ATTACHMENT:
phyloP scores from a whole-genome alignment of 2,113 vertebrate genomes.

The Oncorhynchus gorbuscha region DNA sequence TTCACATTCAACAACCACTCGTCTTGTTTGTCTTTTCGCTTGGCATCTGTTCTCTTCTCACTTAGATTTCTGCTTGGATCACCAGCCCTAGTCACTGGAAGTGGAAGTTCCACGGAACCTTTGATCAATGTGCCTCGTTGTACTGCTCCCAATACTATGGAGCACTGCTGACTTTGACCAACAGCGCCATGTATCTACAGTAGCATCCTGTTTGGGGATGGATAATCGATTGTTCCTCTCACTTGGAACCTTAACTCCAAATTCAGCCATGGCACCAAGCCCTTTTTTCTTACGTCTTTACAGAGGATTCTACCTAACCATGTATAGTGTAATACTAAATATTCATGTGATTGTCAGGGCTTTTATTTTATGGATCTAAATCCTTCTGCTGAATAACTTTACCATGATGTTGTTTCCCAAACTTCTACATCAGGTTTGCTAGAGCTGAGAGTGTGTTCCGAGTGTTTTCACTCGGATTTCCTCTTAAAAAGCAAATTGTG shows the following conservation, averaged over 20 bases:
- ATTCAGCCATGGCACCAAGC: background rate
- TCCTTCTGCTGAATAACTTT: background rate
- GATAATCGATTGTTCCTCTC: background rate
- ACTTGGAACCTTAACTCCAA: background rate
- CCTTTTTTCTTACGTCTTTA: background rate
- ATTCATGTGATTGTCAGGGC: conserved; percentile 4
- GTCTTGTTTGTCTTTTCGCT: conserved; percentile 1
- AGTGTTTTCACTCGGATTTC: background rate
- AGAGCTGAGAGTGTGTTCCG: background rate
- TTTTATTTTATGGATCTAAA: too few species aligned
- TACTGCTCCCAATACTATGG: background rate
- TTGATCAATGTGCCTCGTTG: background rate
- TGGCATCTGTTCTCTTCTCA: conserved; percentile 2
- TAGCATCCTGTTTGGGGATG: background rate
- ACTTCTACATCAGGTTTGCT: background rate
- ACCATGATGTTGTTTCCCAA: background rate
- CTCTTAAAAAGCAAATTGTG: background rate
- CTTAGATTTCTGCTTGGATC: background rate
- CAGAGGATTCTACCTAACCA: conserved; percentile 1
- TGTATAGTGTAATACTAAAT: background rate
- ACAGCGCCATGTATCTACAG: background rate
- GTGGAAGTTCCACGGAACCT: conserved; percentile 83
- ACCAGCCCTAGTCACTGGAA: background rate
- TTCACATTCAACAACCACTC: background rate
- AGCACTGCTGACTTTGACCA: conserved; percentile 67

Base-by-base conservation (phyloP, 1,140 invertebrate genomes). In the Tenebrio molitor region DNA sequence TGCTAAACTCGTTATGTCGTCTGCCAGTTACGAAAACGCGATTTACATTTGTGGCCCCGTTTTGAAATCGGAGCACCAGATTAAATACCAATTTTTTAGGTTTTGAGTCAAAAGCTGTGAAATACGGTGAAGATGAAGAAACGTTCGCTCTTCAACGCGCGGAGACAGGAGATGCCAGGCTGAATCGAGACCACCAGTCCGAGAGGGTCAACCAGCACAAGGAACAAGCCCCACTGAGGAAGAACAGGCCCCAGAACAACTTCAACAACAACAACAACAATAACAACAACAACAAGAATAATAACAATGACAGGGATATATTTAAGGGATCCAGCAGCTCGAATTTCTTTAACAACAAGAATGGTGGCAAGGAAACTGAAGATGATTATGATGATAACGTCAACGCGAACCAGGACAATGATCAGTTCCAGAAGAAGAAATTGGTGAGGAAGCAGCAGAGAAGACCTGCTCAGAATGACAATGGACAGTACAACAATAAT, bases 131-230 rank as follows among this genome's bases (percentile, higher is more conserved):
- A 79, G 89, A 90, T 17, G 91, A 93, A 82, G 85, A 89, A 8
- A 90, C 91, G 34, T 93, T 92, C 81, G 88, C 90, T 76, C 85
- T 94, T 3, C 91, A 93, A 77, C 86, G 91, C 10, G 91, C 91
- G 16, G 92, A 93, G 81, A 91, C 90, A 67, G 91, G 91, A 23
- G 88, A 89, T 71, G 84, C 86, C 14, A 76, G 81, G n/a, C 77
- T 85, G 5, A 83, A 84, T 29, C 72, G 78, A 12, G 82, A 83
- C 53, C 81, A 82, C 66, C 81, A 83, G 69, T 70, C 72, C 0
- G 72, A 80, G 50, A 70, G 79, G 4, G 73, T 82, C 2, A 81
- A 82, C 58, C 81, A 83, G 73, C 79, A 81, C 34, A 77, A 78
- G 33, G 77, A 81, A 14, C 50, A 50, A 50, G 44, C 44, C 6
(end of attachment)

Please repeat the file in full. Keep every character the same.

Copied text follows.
phyloP scores from a whole-genome alignment of 2,113 vertebrate genomes.

The Oncorhynchus gorbuscha region DNA sequence TTCACATTCAACAACCACTCGTCTTGTTTGTCTTTTCGCTTGGCATCTGTTCTCTTCTCACTTAGATTTCTGCTTGGATCACCAGCCCTAGTCACTGGAAGTGGAAGTTCCACGGAACCTTTGATCAATGTGCCTCGTTGTACTGCTCCCAATACTATGGAGCACTGCTGACTTTGACCAACAGCGCCATGTATCTACAGTAGCATCCTGTTTGGGGATGGATAATCGATTGTTCCTCTCACTTGGAACCTTAACTCCAAATTCAGCCATGGCACCAAGCCCTTTTTTCTTACGTCTTTACAGAGGATTCTACCTAACCATGTATAGTGTAATACTAAATATTCATGTGATTGTCAGGGCTTTTATTTTATGGATCTAAATCCTTCTGCTGAATAACTTTACCATGATGTTGTTTCCCAAACTTCTACATCAGGTTTGCTAGAGCTGAGAGTGTGTTCCGAGTGTTTTCACTCGGATTTCCTCTTAAAAAGCAAATTGTG shows the following conservation, averaged over 20 bases:
- ATTCAGCCATGGCACCAAGC: background rate
- TCCTTCTGCTGAATAACTTT: background rate
- GATAATCGATTGTTCCTCTC: background rate
- ACTTGGAACCTTAACTCCAA: background rate
- CCTTTTTTCTTACGTCTTTA: background rate
- ATTCATGTGATTGTCAGGGC: conserved; percentile 4
- GTCTTGTTTGTCTTTTCGCT: conserved; percentile 1
- AGTGTTTTCACTCGGATTTC: background rate
- AGAGCTGAGAGTGTGTTCCG: background rate
- TTTTATTTTATGGATCTAAA: too few species aligned
- TACTGCTCCCAATACTATGG: background rate
- TTGATCAATGTGCCTCGTTG: background rate
- TGGCATCTGTTCTCTTCTCA: conserved; percentile 2
- TAGCATCCTGTTTGGGGATG: background rate
- ACTTCTACATCAGGTTTGCT: background rate
- ACCATGATGTTGTTTCCCAA: background rate
- CTCTTAAAAAGCAAATTGTG: background rate
- CTTAGATTTCTGCTTGGATC: background rate
- CAGAGGATTCTACCTAACCA: conserved; percentile 1
- TGTATAGTGTAATACTAAAT: background rate
- ACAGCGCCATGTATCTACAG: background rate
- GTGGAAGTTCCACGGAACCT: conserved; percentile 83
- ACCAGCCCTAGTCACTGGAA: background rate
- TTCACATTCAACAACCACTC: background rate
- AGCACTGCTGACTTTGACCA: conserved; percentile 67

Base-by-base conservation (phyloP, 1,140 invertebrate genomes). In the Tenebrio molitor region DNA sequence TGCTAAACTCGTTATGTCGTCTGCCAGTTACGAAAACGCGATTTACATTTGTGGCCCCGTTTTGAAATCGGAGCACCAGATTAAATACCAATTTTTTAGGTTTTGAGTCAAAAGCTGTGAAATACGGTGAAGATGAAGAAACGTTCGCTCTTCAACGCGCGGAGACAGGAGATGCCAGGCTGAATCGAGACCACCAGTCCGAGAGGGTCAACCAGCACAAGGAACAAGCCCCACTGAGGAAGAACAGGCCCCAGAACAACTTCAACAACAACAACAACAATAACAACAACAACAAGAATAATAACAATGACAGGGATATATTTAAGGGATCCAGCAGCTCGAATTTCTTTAACAACAAGAATGGTGGCAAGGAAACTGAAGATGATTATGATGATAACGTCAACGCGAACCAGGACAATGATCAGTTCCAGAAGAAGAAATTGGTGAGGAAGCAGCAGAGAAGACCTGCTCAGAATGACAATGGACAGTACAACAATAAT, bases 131-230 rank as follows among this genome's bases (percentile, higher is more conserved):
- A 79, G 89, A 90, T 17, G 91, A 93, A 82, G 85, A 89, A 8
- A 90, C 91, G 34, T 93, T 92, C 81, G 88, C 90, T 76, C 85
- T 94, T 3, C 91, A 93, A 77, C 86, G 91, C 10, G 91, C 91
- G 16, G 92, A 93, G 81, A 91, C 90, A 67, G 91, G 91, A 23
- G 88, A 89, T 71, G 84, C 86, C 14, A 76, G 81, G n/a, C 77
- T 85, G 5, A 83, A 84, T 29, C 72, G 78, A 12, G 82, A 83
- C 53, C 81, A 82, C 66, C 81, A 83, G 69, T 70, C 72, C 0
- G 72, A 80, G 50, A 70, G 79, G 4, G 73, T 82, C 2, A 81
- A 82, C 58, C 81, A 83, G 73, C 79, A 81, C 34, A 77, A 78
- G 33, G 77, A 81, A 14, C 50, A 50, A 50, G 44, C 44, C 6